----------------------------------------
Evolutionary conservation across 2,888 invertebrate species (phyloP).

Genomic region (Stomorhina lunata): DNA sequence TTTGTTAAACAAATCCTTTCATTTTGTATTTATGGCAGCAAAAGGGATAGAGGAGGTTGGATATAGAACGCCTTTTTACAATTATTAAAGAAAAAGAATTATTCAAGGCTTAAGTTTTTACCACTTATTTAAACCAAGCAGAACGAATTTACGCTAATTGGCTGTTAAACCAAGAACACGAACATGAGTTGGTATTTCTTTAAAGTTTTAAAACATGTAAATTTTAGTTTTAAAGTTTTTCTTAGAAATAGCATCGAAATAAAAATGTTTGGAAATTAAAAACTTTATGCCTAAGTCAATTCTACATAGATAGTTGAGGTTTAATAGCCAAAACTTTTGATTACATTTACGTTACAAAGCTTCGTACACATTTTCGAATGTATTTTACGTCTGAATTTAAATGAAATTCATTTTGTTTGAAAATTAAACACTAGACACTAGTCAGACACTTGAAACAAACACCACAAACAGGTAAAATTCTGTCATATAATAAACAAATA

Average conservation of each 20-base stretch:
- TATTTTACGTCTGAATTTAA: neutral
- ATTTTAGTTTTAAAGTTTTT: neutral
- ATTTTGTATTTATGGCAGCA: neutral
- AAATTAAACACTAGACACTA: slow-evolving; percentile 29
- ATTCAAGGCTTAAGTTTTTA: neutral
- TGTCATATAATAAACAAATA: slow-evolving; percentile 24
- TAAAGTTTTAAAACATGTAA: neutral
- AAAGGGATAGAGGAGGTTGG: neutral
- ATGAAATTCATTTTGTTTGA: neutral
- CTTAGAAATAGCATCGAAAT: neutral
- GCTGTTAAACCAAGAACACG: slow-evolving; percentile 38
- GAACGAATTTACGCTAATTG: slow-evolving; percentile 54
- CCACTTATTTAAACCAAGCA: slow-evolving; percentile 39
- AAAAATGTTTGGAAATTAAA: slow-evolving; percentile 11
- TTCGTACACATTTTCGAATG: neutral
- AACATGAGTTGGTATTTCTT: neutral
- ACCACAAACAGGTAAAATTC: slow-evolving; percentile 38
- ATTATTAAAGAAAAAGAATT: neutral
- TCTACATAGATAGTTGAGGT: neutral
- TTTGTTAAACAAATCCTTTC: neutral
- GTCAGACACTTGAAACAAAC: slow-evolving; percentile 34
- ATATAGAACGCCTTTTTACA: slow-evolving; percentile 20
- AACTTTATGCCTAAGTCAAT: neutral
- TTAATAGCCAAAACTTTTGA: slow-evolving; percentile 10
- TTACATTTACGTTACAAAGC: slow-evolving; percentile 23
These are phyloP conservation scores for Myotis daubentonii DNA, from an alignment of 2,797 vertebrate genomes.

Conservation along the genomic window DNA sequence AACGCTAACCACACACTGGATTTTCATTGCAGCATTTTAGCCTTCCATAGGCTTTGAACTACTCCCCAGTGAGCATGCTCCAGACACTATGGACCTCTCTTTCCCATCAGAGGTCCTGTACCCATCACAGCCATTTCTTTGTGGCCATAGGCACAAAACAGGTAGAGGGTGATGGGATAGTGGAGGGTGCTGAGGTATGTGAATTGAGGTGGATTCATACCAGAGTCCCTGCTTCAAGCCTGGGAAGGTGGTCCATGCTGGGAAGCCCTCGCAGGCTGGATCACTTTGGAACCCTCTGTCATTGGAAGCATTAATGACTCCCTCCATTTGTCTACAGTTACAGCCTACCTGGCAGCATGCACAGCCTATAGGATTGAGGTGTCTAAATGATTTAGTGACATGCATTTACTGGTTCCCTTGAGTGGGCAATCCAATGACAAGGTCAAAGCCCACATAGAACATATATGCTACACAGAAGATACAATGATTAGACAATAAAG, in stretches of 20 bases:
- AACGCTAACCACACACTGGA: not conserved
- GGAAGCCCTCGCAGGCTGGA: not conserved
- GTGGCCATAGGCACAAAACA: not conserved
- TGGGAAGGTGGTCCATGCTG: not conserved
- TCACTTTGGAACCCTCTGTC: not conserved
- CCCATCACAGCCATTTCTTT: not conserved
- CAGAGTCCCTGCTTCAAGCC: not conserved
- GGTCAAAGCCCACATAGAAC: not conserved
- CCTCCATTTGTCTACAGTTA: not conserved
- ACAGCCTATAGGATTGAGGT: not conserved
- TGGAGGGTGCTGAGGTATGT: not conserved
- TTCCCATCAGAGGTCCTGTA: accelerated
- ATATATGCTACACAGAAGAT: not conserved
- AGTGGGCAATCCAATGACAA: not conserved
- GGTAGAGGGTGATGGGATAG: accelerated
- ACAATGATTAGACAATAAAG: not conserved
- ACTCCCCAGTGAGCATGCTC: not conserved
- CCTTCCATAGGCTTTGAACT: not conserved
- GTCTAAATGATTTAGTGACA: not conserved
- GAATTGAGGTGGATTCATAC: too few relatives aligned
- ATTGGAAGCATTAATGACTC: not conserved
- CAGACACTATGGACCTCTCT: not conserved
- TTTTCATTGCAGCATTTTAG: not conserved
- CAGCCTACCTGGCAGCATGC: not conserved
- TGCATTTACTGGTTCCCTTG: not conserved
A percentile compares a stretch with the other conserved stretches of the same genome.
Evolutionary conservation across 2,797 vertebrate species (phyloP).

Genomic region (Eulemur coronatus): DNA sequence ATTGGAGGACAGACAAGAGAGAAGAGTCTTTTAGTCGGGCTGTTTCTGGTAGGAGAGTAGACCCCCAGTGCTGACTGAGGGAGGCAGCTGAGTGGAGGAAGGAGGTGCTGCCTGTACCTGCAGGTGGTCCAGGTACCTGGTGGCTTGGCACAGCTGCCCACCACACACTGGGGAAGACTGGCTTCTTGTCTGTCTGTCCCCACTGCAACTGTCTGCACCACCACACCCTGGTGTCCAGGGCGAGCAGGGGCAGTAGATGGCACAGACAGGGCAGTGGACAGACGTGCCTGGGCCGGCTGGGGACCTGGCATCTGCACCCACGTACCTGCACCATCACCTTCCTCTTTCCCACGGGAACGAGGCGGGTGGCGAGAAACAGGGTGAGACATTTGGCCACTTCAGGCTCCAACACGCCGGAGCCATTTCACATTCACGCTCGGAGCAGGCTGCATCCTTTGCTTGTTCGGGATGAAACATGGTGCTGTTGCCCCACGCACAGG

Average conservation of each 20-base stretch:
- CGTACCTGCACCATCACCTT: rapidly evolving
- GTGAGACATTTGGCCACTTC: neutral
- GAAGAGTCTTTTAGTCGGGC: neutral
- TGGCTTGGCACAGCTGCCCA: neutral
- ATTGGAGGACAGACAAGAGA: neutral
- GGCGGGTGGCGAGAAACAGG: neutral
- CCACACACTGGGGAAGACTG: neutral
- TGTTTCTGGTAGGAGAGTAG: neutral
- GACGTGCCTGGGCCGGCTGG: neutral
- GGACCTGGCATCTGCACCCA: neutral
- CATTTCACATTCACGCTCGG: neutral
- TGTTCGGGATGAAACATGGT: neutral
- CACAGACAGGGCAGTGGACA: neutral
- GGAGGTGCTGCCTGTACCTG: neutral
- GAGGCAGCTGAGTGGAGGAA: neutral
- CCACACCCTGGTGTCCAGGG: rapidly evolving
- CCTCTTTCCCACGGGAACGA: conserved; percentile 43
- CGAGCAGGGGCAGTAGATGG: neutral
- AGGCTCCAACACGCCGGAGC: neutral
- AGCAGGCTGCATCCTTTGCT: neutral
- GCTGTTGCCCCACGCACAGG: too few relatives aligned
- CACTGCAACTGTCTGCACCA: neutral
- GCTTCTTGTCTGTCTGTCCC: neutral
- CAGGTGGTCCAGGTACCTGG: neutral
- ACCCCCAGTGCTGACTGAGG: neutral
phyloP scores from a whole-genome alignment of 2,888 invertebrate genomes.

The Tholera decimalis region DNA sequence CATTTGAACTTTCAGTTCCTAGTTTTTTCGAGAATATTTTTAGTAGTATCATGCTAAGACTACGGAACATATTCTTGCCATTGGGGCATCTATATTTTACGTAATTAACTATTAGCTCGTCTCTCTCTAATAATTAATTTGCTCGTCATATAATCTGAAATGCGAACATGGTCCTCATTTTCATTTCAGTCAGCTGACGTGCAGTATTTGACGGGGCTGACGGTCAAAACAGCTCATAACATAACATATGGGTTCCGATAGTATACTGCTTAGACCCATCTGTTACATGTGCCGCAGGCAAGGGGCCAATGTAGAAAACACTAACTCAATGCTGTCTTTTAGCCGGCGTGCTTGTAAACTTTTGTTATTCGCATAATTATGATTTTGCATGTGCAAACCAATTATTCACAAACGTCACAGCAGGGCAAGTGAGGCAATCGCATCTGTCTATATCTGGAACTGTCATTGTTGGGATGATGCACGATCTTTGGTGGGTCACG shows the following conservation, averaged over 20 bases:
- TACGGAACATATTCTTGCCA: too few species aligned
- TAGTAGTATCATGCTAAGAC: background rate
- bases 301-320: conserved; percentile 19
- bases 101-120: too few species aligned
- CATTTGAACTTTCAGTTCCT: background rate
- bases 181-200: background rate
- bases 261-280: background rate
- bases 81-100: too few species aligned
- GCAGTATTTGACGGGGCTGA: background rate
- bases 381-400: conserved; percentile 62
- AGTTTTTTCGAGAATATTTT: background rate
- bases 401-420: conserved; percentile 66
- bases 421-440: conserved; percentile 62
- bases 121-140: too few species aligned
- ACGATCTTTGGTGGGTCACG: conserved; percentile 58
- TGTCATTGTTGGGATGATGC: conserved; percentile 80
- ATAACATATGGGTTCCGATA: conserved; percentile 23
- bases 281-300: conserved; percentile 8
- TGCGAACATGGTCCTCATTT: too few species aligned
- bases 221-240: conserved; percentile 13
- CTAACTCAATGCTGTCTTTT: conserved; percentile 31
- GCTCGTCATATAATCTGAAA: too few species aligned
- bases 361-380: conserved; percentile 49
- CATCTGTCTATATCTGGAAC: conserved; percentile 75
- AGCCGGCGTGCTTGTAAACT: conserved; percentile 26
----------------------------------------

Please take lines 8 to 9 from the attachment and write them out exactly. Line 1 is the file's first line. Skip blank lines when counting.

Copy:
- ATTCAAGGCTTAAGTTTTTA: neutral
- TGTCATATAATAAACAAATA: slow-evolving; percentile 24